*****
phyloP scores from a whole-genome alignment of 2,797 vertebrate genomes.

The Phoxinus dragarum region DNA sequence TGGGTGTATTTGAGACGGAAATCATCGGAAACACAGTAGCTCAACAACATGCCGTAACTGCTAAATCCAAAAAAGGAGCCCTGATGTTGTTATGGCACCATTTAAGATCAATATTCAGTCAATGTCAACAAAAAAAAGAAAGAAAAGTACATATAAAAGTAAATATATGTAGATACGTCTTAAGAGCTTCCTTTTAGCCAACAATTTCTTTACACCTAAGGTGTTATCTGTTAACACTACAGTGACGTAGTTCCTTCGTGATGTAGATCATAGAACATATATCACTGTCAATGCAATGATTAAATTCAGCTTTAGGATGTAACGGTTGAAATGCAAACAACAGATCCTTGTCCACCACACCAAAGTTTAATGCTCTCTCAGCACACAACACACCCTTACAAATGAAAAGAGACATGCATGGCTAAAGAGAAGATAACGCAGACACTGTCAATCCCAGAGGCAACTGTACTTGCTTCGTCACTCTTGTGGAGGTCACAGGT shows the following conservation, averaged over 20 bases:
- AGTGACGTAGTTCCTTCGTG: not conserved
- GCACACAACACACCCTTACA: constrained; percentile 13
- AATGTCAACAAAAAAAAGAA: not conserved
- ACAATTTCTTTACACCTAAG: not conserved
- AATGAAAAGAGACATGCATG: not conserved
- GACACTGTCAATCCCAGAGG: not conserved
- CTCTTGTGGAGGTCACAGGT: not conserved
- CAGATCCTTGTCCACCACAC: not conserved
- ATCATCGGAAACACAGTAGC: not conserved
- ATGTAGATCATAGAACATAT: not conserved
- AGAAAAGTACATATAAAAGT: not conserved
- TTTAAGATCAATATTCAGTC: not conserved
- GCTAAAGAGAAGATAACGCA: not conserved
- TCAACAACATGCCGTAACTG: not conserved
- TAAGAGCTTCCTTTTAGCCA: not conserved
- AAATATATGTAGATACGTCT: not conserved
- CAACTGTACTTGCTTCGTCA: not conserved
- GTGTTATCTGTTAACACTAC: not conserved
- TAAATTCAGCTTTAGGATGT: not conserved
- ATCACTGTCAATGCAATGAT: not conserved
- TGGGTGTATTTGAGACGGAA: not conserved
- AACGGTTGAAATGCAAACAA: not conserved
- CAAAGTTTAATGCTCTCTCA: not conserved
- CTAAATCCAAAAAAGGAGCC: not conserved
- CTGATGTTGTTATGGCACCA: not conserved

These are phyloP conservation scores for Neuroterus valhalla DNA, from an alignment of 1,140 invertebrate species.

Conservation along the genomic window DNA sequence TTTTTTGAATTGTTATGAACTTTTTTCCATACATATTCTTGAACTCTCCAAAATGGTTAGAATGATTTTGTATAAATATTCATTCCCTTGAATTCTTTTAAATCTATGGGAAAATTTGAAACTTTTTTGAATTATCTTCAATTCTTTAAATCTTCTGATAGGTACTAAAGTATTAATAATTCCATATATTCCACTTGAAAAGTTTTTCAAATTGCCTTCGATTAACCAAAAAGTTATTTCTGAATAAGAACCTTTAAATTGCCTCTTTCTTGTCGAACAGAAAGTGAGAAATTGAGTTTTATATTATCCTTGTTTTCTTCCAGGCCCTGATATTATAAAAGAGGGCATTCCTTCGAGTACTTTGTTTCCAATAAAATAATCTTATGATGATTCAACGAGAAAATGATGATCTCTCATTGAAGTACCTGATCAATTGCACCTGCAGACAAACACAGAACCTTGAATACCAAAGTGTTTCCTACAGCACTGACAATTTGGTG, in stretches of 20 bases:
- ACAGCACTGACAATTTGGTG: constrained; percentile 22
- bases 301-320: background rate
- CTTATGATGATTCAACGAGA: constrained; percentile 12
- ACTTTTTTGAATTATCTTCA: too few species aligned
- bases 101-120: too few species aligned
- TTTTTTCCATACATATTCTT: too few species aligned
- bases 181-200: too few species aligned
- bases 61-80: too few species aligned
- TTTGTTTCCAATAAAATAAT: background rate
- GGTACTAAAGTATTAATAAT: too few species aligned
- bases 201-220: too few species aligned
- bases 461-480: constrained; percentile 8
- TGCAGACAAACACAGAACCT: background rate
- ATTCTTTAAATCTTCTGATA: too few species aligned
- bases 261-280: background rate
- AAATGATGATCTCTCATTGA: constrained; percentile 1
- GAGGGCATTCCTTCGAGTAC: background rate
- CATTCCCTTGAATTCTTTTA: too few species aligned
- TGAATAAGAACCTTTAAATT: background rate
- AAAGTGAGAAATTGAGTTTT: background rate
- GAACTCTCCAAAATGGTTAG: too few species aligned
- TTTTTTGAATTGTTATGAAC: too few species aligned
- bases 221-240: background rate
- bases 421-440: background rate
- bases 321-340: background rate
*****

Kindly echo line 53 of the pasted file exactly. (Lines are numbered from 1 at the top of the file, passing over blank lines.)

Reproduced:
- bases 421-440: background rate